The Leupold VX-31 Riflescope Gets ZeroLock technology

The Leupold VX-31 riflescope with ZeroLock makes this user-friendly scope even better for hunters who need to shoot long distances

Leupold’s versatile, user-friendly VX-3i CDS riflescope
Leupold’s versatile, user-friendly VX-3i CDS riflescopes get even better.Leupold

Leupold’s VX-3i riflescopes are widely popular with hunters and shooters, offering a high level of performance, superb durability, and user-friendly features at a relatively affordable price point. This year, Leupold is releasing the VX-3i CD-ZL line of optics with a zero lock.

“The VX-3i is already one of the most versatile and successful Gold Ring riflescopes we’ve ever built,” says Vici Peters, product line manager for Leupold & Stevens. “But we wanted to give our consumers more value. The ZeroLock dial is a premium feature that we’re excited to make available on a line that’s accessible to hunters and shooters across the entire industry.”

Four new VX-3i CDS-ZL models will be available this year, including two 4.5–14x40 models that come with 30mm tubes and offer side-focus knobs and either a standard duplex or Leupold’s Wind-Plex reticle. There are also 3.5–10x40 and 4.5–14x40 versions built on one-inch tubes that offer duplex reticles, but no side-focus option. SRPs for the one-inch models range from $649.99 to $799.99; the 30mm versions carry suggested retail prices from $844.99 to $974.99.

Adding a zero stop to the VX-3i CDS scopes makes it even easier to accurately shoot targets at extended distances. The ZeroLock engages when the rifle’s dial is returned to the original zero position, and it also eliminates the risk of dialing past zero. When the dial reaches the original zero position, a button in the dial locks it in place, and the shooter then presses the button when they want to make elevation adjustments. The system has proven to be very effective on other Leupold optics, including the popular VX-5HD line, but this is the first time that it’s been offered in the lower-priced VX-3i line.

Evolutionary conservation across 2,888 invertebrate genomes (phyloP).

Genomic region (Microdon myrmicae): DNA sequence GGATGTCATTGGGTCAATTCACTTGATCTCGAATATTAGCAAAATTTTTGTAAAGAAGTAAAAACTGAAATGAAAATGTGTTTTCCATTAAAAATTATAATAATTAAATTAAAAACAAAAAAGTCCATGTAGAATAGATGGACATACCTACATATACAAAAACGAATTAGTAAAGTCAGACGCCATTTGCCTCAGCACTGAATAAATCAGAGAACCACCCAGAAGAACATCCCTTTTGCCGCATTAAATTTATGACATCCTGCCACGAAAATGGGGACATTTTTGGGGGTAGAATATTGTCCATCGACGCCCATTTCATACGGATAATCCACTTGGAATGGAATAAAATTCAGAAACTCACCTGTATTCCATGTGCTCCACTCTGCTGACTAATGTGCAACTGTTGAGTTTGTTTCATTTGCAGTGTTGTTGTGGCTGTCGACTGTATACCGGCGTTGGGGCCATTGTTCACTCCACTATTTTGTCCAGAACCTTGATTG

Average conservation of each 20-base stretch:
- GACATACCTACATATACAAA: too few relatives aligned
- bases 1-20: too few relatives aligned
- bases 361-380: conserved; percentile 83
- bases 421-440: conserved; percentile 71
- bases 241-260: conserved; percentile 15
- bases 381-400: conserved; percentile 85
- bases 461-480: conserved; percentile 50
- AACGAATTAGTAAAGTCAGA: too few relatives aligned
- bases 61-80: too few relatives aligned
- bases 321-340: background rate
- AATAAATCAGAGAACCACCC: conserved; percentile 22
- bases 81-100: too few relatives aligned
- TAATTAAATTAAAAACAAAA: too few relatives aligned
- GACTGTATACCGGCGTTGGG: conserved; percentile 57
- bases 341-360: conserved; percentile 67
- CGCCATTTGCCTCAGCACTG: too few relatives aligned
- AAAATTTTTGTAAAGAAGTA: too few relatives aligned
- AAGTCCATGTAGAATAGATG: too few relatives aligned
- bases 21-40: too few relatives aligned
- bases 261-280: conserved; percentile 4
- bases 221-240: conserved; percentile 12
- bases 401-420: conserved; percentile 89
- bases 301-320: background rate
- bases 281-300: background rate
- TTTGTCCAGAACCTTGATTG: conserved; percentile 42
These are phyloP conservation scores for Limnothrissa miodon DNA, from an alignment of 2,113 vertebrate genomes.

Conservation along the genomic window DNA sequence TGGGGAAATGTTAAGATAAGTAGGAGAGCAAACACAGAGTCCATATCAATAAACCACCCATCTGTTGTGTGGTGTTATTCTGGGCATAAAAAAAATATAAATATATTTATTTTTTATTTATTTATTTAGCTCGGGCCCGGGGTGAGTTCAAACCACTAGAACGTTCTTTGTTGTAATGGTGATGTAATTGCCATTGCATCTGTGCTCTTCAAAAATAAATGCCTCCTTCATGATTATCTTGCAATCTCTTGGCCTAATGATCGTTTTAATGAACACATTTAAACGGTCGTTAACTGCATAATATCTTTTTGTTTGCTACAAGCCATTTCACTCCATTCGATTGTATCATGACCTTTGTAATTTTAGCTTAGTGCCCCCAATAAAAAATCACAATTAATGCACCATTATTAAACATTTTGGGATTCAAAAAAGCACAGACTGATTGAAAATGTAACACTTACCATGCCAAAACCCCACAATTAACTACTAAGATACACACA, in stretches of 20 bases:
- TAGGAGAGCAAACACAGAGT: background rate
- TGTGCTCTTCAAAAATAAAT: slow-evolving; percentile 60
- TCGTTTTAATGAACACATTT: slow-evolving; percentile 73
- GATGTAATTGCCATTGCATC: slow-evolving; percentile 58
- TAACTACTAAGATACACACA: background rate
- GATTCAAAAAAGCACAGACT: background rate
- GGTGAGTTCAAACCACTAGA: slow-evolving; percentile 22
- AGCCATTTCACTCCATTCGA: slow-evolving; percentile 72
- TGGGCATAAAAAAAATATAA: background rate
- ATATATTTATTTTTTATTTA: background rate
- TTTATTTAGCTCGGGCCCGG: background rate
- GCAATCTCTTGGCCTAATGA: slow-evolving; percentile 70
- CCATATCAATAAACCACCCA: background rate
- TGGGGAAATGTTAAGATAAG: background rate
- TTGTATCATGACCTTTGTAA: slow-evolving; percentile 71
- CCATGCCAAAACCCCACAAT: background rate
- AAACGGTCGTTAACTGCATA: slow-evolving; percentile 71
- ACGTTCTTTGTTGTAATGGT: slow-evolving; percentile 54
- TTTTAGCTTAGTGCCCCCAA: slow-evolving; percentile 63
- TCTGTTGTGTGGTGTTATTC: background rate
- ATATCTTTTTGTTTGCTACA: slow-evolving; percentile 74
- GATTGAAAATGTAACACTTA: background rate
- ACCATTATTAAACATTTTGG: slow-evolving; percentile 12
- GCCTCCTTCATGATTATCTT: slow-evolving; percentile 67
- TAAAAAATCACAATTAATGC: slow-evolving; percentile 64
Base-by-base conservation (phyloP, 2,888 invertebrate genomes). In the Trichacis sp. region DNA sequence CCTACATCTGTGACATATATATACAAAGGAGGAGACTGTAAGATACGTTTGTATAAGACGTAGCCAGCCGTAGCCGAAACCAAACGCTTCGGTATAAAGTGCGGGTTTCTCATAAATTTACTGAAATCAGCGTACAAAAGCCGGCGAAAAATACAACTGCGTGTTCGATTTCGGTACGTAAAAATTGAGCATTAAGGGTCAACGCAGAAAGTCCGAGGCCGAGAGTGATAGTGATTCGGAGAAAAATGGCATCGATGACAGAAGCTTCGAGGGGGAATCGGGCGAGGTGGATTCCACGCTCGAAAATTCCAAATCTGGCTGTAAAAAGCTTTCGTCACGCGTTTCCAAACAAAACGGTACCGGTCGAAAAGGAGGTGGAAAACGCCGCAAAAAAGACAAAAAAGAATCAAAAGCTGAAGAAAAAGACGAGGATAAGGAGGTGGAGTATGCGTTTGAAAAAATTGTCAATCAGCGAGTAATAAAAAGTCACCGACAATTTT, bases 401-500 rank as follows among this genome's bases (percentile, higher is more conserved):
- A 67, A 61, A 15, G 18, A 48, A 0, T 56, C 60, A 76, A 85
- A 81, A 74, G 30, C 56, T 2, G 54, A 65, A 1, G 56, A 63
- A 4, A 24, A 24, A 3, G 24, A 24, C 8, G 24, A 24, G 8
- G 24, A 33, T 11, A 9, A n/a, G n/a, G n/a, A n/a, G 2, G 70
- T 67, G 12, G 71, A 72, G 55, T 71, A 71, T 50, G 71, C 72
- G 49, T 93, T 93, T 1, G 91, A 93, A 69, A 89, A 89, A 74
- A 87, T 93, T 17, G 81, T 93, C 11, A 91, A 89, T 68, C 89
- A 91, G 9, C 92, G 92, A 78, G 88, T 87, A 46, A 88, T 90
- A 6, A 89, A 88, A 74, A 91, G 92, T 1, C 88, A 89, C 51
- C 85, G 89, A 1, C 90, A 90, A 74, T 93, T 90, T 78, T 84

I tested the new VX-3i CDS-ZL on a Dakota 97 rifle chambered in .300 PRC. That round produces stiff recoil, but the Leupold stood up well to repeated firing while I was zeroing in at the range. The 4.5–14x40 model I was testing offered 3.7 to 4.4 inches of eye relief. The VX-3i CDS-ZL, with its 30mm main tube, offers a wide field of view—the 4.5– 14x40 maintains an 18.7-foot field of view at 100 yards on low power—and it’s light enough to be used on mountain rifles.

After sending a half-dozen Hornady 212- grain ELD-x bullets downrange, I had the scope zeroed at 100 yards and I reset the dials, a process that involves loosening three screws on the elevation dial with the provided wrench, lifting the dial, and returning to the zero position. Following that, you can dial for elevation (counterclockwise) when shooting targets at long range, and when you’re finished, you can return to your original zero point by dialing down until the ZeroLock engages. That also means you can drop back to zero without ever looking at the optic. I was able to maintain my sight picture while adjusting the elevation knob down until the ZeroLock engaged. Once I was at zero, I depressed the button, dialed my elevation rise for 200 yards, and fired at targets at that distance.

So many of today’s scopes are designed with a single task in mind, be it long-range shooting or hunting. The VX-3i CDS ZL plays the middle ground, and it does so quite effectively.

Booth #13023 (leupold.com)

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